Friday, April 27, 2012

In Production

I could show you abit of sewing that is in production... which is fun, because lately I have been sewing and have several things in production. At times I frustrate myself because I am not a 'linear' sewer, you know- start a project, finish a project, move on to the next project...but I am comforted to note I am in good company. I wonder if Nikki's floor gets as messy as mine!

Anyway, I have distracted myself- I could show you sewing in production, but that's not my plan, I am taking you on a little walk around my backyard and showing you some fruit (and nuts) that are in production.
Chestnuts- aren't they funny looking fellas! Many of the plants in our garden are not considered 'ornamentals' but seriously- I call them 'productive ornamentals'- because I think that they look great. And fruit tree blossom- oh my, how that makes me happy!
Pomegranates- I think I will have a go at making pomegranate molasses, or syrup this year- any one else made that before? If you have- any tips?
Quinces. I think I will go will 'quince jelly' as well as some in the Fowlers for later in the year. I'm keen on making quince jelly rather than paste because I just chop them all up (skins, pips- the whole shebang) and put them in a pot with a little bit of water, cover them with a lid and slowly simmer them till it's 'mooshy'. Strain through a 'jelly bag' overnight (I use a piece of muslin fabric)- then find a recipe that gives you a ratio of this liquid to sugar, and often I reduce the sugar a bit.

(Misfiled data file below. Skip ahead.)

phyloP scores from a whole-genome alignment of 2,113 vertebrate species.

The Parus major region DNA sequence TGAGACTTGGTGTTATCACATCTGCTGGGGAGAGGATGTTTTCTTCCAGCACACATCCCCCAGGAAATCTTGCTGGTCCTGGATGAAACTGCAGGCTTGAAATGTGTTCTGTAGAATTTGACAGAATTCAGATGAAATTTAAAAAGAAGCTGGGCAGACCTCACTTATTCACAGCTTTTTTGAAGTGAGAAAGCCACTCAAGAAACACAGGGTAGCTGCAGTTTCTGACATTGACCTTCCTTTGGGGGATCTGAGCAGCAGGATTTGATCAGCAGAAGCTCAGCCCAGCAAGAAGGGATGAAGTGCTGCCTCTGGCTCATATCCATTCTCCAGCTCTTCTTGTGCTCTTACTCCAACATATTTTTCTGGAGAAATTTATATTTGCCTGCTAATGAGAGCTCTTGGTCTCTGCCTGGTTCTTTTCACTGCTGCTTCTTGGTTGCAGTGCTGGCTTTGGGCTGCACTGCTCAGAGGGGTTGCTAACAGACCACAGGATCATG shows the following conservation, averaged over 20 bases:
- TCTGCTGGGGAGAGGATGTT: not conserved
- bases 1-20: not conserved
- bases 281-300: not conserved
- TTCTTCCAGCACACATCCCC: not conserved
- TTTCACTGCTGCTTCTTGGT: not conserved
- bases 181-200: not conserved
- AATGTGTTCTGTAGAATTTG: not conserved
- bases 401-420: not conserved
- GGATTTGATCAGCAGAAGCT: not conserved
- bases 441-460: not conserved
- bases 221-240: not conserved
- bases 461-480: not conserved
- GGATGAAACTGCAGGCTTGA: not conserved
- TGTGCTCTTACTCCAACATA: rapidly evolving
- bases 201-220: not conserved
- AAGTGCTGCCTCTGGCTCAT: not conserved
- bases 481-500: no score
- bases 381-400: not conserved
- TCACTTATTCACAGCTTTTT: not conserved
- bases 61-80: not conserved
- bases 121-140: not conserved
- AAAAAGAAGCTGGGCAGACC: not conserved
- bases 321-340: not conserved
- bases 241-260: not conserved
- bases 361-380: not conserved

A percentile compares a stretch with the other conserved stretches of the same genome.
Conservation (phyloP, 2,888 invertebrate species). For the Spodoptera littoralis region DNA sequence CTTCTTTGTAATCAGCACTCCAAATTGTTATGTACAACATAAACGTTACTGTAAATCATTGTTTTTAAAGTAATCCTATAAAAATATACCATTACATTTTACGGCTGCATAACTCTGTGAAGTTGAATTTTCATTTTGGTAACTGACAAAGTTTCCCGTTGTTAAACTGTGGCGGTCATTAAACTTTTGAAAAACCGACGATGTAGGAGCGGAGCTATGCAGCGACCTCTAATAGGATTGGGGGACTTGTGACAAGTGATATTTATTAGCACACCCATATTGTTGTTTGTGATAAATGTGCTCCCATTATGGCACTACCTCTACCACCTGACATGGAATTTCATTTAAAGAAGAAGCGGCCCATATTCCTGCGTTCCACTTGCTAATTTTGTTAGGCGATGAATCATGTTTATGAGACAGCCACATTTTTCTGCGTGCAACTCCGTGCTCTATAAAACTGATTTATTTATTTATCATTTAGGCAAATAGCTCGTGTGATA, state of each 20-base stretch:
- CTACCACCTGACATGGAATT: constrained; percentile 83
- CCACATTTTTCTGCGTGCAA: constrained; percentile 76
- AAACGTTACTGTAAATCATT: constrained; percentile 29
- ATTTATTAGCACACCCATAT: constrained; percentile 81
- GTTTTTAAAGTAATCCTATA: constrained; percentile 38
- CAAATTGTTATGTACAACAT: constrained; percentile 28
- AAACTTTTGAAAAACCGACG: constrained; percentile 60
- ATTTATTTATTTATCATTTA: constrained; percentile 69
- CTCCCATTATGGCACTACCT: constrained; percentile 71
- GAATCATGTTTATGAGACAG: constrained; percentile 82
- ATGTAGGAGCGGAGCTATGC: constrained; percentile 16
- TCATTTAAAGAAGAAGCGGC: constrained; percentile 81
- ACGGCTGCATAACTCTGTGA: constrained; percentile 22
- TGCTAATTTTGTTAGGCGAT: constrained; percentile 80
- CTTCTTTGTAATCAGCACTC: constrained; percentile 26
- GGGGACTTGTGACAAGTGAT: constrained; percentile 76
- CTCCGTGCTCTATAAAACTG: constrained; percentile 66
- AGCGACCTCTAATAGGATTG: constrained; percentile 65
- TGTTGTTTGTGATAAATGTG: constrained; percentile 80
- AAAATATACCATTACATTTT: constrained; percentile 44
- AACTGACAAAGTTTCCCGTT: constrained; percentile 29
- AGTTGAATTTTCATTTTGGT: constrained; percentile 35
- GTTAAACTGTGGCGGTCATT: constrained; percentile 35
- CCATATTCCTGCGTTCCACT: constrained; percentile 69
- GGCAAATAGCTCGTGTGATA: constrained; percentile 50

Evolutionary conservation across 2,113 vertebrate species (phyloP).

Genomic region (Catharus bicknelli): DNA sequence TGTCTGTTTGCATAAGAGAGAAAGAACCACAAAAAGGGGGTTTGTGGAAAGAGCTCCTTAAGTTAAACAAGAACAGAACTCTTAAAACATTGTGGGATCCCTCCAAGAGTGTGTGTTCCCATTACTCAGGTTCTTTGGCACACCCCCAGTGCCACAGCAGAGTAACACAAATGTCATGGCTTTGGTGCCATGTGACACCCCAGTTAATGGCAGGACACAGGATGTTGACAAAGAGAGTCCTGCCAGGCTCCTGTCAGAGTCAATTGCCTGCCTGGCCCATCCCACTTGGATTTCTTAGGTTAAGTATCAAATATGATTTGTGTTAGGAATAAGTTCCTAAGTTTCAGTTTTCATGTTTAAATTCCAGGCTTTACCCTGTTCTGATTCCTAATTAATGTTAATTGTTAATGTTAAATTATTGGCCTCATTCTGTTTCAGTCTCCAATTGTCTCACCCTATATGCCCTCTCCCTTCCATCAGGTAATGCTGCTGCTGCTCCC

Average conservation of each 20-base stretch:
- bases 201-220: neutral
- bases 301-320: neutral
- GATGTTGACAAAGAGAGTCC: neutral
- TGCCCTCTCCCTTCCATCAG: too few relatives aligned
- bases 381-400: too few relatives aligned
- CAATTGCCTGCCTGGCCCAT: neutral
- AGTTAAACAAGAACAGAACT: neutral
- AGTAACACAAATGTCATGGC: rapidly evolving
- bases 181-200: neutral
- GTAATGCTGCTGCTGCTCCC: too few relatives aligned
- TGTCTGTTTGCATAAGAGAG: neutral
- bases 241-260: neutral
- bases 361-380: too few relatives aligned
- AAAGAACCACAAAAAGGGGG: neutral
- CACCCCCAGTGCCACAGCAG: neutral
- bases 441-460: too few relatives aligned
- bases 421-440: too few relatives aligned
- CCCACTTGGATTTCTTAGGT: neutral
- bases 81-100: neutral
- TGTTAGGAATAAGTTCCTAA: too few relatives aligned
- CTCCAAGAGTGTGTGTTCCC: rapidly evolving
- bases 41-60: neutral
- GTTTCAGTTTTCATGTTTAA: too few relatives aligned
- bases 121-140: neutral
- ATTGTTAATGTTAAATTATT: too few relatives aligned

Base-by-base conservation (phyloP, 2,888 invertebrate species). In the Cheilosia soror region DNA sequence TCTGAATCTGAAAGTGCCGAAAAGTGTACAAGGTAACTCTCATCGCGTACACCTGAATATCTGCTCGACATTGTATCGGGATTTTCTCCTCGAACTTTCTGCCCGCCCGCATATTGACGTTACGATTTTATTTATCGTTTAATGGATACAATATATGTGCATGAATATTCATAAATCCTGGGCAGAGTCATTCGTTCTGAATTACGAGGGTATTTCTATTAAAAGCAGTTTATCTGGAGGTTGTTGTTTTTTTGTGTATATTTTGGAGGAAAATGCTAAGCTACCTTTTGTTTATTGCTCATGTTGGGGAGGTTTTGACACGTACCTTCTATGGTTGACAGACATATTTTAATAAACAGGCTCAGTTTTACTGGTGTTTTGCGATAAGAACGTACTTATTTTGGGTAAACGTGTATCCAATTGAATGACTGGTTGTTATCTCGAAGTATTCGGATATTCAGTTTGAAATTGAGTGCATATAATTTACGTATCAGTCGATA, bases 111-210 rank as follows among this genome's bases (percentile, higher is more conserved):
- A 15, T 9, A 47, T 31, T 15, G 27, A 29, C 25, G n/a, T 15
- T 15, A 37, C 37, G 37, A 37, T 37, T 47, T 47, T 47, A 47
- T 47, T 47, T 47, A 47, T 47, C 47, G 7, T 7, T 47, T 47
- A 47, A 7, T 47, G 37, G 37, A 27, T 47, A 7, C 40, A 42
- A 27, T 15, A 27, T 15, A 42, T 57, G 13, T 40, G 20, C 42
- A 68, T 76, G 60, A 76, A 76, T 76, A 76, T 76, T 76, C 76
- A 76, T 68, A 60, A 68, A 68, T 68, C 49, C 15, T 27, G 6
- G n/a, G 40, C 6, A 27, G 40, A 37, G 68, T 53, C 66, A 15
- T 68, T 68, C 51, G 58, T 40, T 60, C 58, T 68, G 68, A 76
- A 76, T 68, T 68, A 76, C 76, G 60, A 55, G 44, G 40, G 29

Some people find quince paste is dead easy to make but I reckon I was scarred for life (at least for a few years) when I made it and painstakingly stirred it for, I'm sure it was it thickened and thickened- and then, in the when it was so so close to being ready, it burnt (so really, that sentence should read- when it was actually over ready and should have been taken off the heat already!). I was abit beside myself! My friend has made it in the microwave and reckoned it was a cinch, but, like I said, I am not up for trying it again just yet!
Apples. I realised my children were spoilt for (some types of) fruit when we had friends from the city stay with us and we were picking apples and pears- our kids would walk along, pick one, if it wasn't 'to their taste' (too sour, too floury, too tart, too dense- don't think I've ever heard a 'too sweet'!) they would piff in and pick another one. My friends children were looking on- in retrospect I realise they were waiting for me to pull out the 'don't waste fruit' lecture which was obviously familiar to them because as their mum cottoned on to the 'gee, if we chucked out an apple, we'd get in to trouble' looks that were being thrown around and  I heard her talking about how it's okay because there are heaps of apples and it won't be wasted, really because the pigs will get to eat it!
Passionfruit. Now there's an ornamental flower- if I was sensible enough to put tags on my blog I could show you because I am sure I have posted a photo here before. I can't wait until these turn purple. Mmmm, mmmmm.
Avocado. Yes, we have frosts and yes we can grow avocados. Some varieties do better in cold climates, but if you protect the tree for the first few years while it gets established. This is the first year this tree has fruited and it's got about 4 on it, I think. Well done tree.